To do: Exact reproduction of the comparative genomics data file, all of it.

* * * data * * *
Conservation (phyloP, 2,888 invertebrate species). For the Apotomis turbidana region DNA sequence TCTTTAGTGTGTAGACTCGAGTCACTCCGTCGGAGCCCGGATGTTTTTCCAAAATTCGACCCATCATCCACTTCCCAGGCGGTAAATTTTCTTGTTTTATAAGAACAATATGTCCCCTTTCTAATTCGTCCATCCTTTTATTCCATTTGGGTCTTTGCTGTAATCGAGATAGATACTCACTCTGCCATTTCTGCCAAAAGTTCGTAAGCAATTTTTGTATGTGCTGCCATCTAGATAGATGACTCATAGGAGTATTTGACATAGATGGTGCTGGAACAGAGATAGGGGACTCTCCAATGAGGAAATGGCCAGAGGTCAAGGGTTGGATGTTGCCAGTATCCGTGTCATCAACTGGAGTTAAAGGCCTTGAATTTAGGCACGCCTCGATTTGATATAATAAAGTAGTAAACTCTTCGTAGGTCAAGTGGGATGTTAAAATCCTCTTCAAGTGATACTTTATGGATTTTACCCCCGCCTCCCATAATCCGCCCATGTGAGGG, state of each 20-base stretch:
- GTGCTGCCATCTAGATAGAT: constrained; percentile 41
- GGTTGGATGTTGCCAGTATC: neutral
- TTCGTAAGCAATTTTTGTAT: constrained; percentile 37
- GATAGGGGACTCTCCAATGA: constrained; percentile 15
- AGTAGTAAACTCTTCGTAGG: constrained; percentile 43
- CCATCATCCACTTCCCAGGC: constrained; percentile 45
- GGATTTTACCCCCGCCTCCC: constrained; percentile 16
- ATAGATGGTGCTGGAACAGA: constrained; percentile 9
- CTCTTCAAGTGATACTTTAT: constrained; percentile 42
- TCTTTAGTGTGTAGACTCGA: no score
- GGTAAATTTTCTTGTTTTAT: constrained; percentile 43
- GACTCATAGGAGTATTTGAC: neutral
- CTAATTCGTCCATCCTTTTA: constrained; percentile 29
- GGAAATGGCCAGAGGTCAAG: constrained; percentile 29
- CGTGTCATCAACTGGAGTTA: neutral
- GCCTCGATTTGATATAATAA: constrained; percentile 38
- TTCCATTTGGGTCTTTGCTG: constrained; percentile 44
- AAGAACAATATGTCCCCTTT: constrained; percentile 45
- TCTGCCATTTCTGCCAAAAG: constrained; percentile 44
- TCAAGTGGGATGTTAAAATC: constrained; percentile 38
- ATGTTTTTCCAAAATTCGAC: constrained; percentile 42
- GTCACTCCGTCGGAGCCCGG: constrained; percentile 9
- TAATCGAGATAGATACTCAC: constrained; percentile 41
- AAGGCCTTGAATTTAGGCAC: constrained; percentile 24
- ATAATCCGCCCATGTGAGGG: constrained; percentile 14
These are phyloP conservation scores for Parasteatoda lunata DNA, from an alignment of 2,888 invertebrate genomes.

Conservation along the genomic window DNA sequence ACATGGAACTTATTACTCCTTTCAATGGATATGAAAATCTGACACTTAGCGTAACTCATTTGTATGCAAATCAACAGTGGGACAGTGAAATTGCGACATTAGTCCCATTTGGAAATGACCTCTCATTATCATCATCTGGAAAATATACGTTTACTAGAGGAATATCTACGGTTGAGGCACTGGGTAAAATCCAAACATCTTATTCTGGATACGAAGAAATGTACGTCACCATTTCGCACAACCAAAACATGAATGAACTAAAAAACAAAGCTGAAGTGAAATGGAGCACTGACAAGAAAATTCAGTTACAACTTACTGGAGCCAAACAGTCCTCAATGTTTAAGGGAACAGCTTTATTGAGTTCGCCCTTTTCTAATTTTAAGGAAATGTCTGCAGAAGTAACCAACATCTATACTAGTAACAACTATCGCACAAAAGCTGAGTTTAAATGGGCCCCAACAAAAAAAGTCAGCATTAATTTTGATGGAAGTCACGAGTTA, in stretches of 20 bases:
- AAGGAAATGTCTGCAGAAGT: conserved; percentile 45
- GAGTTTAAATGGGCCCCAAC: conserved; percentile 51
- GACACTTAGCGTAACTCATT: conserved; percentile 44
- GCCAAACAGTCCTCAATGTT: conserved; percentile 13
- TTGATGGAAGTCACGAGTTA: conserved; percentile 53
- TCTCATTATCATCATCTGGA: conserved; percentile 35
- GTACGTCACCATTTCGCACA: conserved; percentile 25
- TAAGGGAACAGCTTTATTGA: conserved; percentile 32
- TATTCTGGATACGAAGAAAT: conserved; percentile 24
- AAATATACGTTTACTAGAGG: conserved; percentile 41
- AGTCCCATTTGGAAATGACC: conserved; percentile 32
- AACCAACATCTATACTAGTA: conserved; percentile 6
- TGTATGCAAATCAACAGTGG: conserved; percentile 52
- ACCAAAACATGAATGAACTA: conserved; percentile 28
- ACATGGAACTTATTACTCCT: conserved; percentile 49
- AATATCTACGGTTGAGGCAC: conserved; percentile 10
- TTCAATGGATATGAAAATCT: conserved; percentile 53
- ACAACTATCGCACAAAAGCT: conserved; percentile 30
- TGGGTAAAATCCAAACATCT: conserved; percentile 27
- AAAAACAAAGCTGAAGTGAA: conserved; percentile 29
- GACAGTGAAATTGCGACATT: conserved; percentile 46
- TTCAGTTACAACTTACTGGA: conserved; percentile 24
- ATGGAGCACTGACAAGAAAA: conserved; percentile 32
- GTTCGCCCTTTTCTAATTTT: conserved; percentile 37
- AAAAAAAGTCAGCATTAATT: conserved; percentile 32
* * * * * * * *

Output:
Conservation (phyloP, 2,888 invertebrate species). For the Apotomis turbidana region DNA sequence TCTTTAGTGTGTAGACTCGAGTCACTCCGTCGGAGCCCGGATGTTTTTCCAAAATTCGACCCATCATCCACTTCCCAGGCGGTAAATTTTCTTGTTTTATAAGAACAATATGTCCCCTTTCTAATTCGTCCATCCTTTTATTCCATTTGGGTCTTTGCTGTAATCGAGATAGATACTCACTCTGCCATTTCTGCCAAAAGTTCGTAAGCAATTTTTGTATGTGCTGCCATCTAGATAGATGACTCATAGGAGTATTTGACATAGATGGTGCTGGAACAGAGATAGGGGACTCTCCAATGAGGAAATGGCCAGAGGTCAAGGGTTGGATGTTGCCAGTATCCGTGTCATCAACTGGAGTTAAAGGCCTTGAATTTAGGCACGCCTCGATTTGATATAATAAAGTAGTAAACTCTTCGTAGGTCAAGTGGGATGTTAAAATCCTCTTCAAGTGATACTTTATGGATTTTACCCCCGCCTCCCATAATCCGCCCATGTGAGGG, state of each 20-base stretch:
- GTGCTGCCATCTAGATAGAT: constrained; percentile 41
- GGTTGGATGTTGCCAGTATC: neutral
- TTCGTAAGCAATTTTTGTAT: constrained; percentile 37
- GATAGGGGACTCTCCAATGA: constrained; percentile 15
- AGTAGTAAACTCTTCGTAGG: constrained; percentile 43
- CCATCATCCACTTCCCAGGC: constrained; percentile 45
- GGATTTTACCCCCGCCTCCC: constrained; percentile 16
- ATAGATGGTGCTGGAACAGA: constrained; percentile 9
- CTCTTCAAGTGATACTTTAT: constrained; percentile 42
- TCTTTAGTGTGTAGACTCGA: no score
- GGTAAATTTTCTTGTTTTAT: constrained; percentile 43
- GACTCATAGGAGTATTTGAC: neutral
- CTAATTCGTCCATCCTTTTA: constrained; percentile 29
- GGAAATGGCCAGAGGTCAAG: constrained; percentile 29
- CGTGTCATCAACTGGAGTTA: neutral
- GCCTCGATTTGATATAATAA: constrained; percentile 38
- TTCCATTTGGGTCTTTGCTG: constrained; percentile 44
- AAGAACAATATGTCCCCTTT: constrained; percentile 45
- TCTGCCATTTCTGCCAAAAG: constrained; percentile 44
- TCAAGTGGGATGTTAAAATC: constrained; percentile 38
- ATGTTTTTCCAAAATTCGAC: constrained; percentile 42
- GTCACTCCGTCGGAGCCCGG: constrained; percentile 9
- TAATCGAGATAGATACTCAC: constrained; percentile 41
- AAGGCCTTGAATTTAGGCAC: constrained; percentile 24
- ATAATCCGCCCATGTGAGGG: constrained; percentile 14
These are phyloP conservation scores for Parasteatoda lunata DNA, from an alignment of 2,888 invertebrate genomes.

Conservation along the genomic window DNA sequence ACATGGAACTTATTACTCCTTTCAATGGATATGAAAATCTGACACTTAGCGTAACTCATTTGTATGCAAATCAACAGTGGGACAGTGAAATTGCGACATTAGTCCCATTTGGAAATGACCTCTCATTATCATCATCTGGAAAATATACGTTTACTAGAGGAATATCTACGGTTGAGGCACTGGGTAAAATCCAAACATCTTATTCTGGATACGAAGAAATGTACGTCACCATTTCGCACAACCAAAACATGAATGAACTAAAAAACAAAGCTGAAGTGAAATGGAGCACTGACAAGAAAATTCAGTTACAACTTACTGGAGCCAAACAGTCCTCAATGTTTAAGGGAACAGCTTTATTGAGTTCGCCCTTTTCTAATTTTAAGGAAATGTCTGCAGAAGTAACCAACATCTATACTAGTAACAACTATCGCACAAAAGCTGAGTTTAAATGGGCCCCAACAAAAAAAGTCAGCATTAATTTTGATGGAAGTCACGAGTTA, in stretches of 20 bases:
- AAGGAAATGTCTGCAGAAGT: conserved; percentile 45
- GAGTTTAAATGGGCCCCAAC: conserved; percentile 51
- GACACTTAGCGTAACTCATT: conserved; percentile 44
- GCCAAACAGTCCTCAATGTT: conserved; percentile 13
- TTGATGGAAGTCACGAGTTA: conserved; percentile 53
- TCTCATTATCATCATCTGGA: conserved; percentile 35
- GTACGTCACCATTTCGCACA: conserved; percentile 25
- TAAGGGAACAGCTTTATTGA: conserved; percentile 32
- TATTCTGGATACGAAGAAAT: conserved; percentile 24
- AAATATACGTTTACTAGAGG: conserved; percentile 41
- AGTCCCATTTGGAAATGACC: conserved; percentile 32
- AACCAACATCTATACTAGTA: conserved; percentile 6
- TGTATGCAAATCAACAGTGG: conserved; percentile 52
- ACCAAAACATGAATGAACTA: conserved; percentile 28
- ACATGGAACTTATTACTCCT: conserved; percentile 49
- AATATCTACGGTTGAGGCAC: conserved; percentile 10
- TTCAATGGATATGAAAATCT: conserved; percentile 53
- ACAACTATCGCACAAAAGCT: conserved; percentile 30
- TGGGTAAAATCCAAACATCT: conserved; percentile 27
- AAAAACAAAGCTGAAGTGAA: conserved; percentile 29
- GACAGTGAAATTGCGACATT: conserved; percentile 46
- TTCAGTTACAACTTACTGGA: conserved; percentile 24
- ATGGAGCACTGACAAGAAAA: conserved; percentile 32
- GTTCGCCCTTTTCTAATTTT: conserved; percentile 37
- AAAAAAAGTCAGCATTAATT: conserved; percentile 32